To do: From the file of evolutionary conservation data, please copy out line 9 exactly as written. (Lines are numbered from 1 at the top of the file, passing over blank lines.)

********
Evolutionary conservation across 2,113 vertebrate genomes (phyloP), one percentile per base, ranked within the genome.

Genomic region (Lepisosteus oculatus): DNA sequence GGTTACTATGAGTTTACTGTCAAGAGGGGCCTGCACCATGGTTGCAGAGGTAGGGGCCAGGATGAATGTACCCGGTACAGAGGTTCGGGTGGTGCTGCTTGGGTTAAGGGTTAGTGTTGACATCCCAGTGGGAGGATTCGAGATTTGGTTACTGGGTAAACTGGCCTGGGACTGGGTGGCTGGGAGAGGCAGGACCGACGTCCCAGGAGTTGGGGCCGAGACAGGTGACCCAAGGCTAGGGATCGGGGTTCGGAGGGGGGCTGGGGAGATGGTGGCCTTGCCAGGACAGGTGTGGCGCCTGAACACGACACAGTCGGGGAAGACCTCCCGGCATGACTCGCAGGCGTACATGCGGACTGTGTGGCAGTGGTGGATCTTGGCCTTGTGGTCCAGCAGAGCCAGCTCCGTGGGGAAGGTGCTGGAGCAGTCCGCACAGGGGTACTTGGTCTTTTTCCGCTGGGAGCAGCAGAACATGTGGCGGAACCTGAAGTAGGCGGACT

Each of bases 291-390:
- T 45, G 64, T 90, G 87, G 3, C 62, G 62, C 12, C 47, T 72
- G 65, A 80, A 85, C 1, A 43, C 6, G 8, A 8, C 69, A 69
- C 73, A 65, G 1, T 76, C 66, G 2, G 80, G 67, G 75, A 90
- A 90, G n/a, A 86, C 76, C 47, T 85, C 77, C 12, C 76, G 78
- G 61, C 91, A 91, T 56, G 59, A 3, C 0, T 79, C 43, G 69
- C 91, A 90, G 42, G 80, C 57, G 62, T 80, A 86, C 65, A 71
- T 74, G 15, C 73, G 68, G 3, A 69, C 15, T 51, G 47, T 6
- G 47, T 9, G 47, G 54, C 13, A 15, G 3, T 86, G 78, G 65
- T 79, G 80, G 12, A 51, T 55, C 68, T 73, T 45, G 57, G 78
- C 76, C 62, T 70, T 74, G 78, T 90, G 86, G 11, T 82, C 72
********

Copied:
- C 91, A 90, G 42, G 80, C 57, G 62, T 80, A 86, C 65, A 71